|Super Star Profile: Roberto Carlos|
Friday, 14 October 2011 00:00Written by Simon Wright
Roberto Carlos is a Brazilian international football (soccer) player, who is mainly remembered for his swashbuckling performances for Brazil and Real Madrid from the mid Nineties through to the mid Noughties.
Career highlights have included being a World Cup winner and a triple Champions League winner but perhaps his most lasting legacy is the fact that (along with fellow Brazilian Cafu) he has helped redefine the role of fullbacks in the modern game.
Roberto Carlos started his career in his homeland and earned a move to one of Brazil's strongest teams, Palmeiras, in 1993. He went on to win the Brazilian league with Palmeiras in 1993 and 1994 and attracted talent scouts from Europe. A move to one of Europe's top leagues was inevitable and so, in 1995, he was off to Inter Milan in Italy. After just one season with Inter, however, he was on the move again, this time to Real Madrid in Spain. Real are the most successful club team in European history and it represented a wonderful opportunity for the young Brazilian to establish himself on the world scene.
Whilst sometimes described as a wingback, Carlos has played most of his career as a left back and this was the role that he took on both with Real Madrid and with Brazil. Blessed with good pace, great athleticism and an attacking mentality, Carlos made a name for himself as a rampaging left back, often getting beyond the forwards in his desire to join the attacks. There are lots of fullbacks today who play in a similar fashion, such as Ashley Cole, Gael Clichy and Patrice Evra.
However, in the early to mid Nineties, the typical role of a fullback was still primarily to be good at defending. Brazil's renaissance during this period, however, was based on having two fullbacks who were prepared to attack at every opportunity. Roberto Carlos and Cafu were able to do this due to the presence of holding midfielders (such as Dunga) but their success has now been copied by many other successful sides. The change in style for fullbacks was also made possible by rule changes that have clamped down upon physical contact. Suddenly, with tackling almost outlawed, the key is to have quick players who can intercept the ball and who are happy to make ling-bursting forward runs to link with the forwards.
Brazil had won the World Cup in 1994 without Roberto Carlos but he featured in the 1998 and 2002 finals, being on the losing side in 1998 and on the winning side in 2002. Meanwhile, he had also become a key component in one of the most successful Champions League teams of all time. He helped Real Madrid to win the European crown in 1998, 2000 and 2002. He also won the Spanish league four times with Real Madrid, between 1997 and 2007 and was one of the club's so-called Galacticos, the superstars that were alleged to wield considerable power in the dressing room.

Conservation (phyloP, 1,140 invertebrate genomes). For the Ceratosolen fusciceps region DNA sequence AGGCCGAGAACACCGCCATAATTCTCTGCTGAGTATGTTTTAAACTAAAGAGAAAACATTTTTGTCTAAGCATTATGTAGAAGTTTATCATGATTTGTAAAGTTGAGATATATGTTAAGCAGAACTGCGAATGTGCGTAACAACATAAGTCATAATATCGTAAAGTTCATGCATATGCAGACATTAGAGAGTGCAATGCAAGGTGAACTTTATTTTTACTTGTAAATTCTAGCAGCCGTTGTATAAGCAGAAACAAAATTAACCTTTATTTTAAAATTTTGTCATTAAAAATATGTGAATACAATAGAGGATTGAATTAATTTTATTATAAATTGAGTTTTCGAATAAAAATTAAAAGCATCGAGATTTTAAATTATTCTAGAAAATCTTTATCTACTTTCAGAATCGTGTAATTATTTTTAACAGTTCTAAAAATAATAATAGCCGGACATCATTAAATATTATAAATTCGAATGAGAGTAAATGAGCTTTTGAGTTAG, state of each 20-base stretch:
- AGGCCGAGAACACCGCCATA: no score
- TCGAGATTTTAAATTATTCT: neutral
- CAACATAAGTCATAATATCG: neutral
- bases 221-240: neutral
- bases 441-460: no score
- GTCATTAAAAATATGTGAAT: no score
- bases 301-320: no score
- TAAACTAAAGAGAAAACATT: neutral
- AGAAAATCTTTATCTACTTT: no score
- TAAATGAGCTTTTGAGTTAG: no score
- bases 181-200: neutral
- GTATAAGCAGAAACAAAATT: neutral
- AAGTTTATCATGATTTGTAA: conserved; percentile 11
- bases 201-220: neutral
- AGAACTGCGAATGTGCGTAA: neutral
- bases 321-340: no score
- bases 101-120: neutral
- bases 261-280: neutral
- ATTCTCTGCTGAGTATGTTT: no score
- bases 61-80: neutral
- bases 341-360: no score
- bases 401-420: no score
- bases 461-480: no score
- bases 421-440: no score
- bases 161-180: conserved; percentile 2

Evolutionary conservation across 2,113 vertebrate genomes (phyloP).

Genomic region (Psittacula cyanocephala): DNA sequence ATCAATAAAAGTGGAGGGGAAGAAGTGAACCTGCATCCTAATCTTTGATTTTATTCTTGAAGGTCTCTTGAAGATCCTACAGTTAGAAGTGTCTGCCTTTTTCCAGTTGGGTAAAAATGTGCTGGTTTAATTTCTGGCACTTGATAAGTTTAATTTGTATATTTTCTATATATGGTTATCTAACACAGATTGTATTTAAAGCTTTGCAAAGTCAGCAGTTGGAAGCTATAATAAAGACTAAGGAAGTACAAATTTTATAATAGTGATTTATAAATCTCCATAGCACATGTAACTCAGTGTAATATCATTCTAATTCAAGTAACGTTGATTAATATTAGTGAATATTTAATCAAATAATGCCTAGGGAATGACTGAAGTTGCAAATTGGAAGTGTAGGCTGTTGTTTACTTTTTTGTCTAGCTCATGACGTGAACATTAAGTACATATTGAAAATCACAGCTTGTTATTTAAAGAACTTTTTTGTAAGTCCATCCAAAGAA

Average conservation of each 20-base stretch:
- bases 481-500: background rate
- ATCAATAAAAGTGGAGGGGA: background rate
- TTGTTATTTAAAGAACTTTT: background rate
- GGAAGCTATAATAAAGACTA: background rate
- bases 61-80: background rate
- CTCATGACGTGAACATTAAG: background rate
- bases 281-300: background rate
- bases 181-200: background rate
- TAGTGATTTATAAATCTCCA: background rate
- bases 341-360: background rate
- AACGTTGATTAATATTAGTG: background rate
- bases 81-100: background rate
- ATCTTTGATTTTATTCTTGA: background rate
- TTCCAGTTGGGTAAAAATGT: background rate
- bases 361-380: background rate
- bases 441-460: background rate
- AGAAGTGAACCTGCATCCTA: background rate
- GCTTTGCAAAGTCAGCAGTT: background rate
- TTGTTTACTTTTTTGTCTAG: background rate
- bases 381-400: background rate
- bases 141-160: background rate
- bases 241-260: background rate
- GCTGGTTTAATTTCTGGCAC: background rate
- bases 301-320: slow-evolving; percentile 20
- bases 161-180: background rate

Another feature that we will remember Roberto Carlos for is his penchant for taking free-kicks. He was blessed with a powerful left foot but, it has to be said, that his accuracy left something to be desired. Nevertheless, when they were on target they often resulted in stunning goals. They certainly contributed to his tally of 47 goals in a Real Madrid shirt and 19 goals (from 125 appearances) in a Brazil shirt. Earning that many caps for Brazil is another sign of how highly rated Carlos was, considering the options that are available to the world's premier soccer nation.
In 2007, Roberto Carlos moved from Real Madrid to Fenerbache in Turkey, brining an end to an eleven year association with Real. It might be seen as him winding down his career but the fierce rivalry that pervades Turkish football means that it still offers a challenge to this most decorated of players.
When Roberto Carlos hangs up his boots, he will be able to look back with great satisfaction on a career that delivered so much. The highlights must include winning the World Cup in 2002 and those three Champions League wins with Real Madrid. The low was probably Brazil's very lame defeat against France in the World Cup final of 1998. The talent that Carlos possessed means that he would have been a successful player in any era.
However, it was perhaps fortunate that his career coincided with rule changes that have placed the emphasis more upon attack rather than defence, as his game was undoubtedly suited to that style. His defensive attributes were slightly more modest and it is likely that in previous decades managers might have tried to turn him into a left winger rather than a left back, forcing him into competition with even more skilful players such as Rivaldo.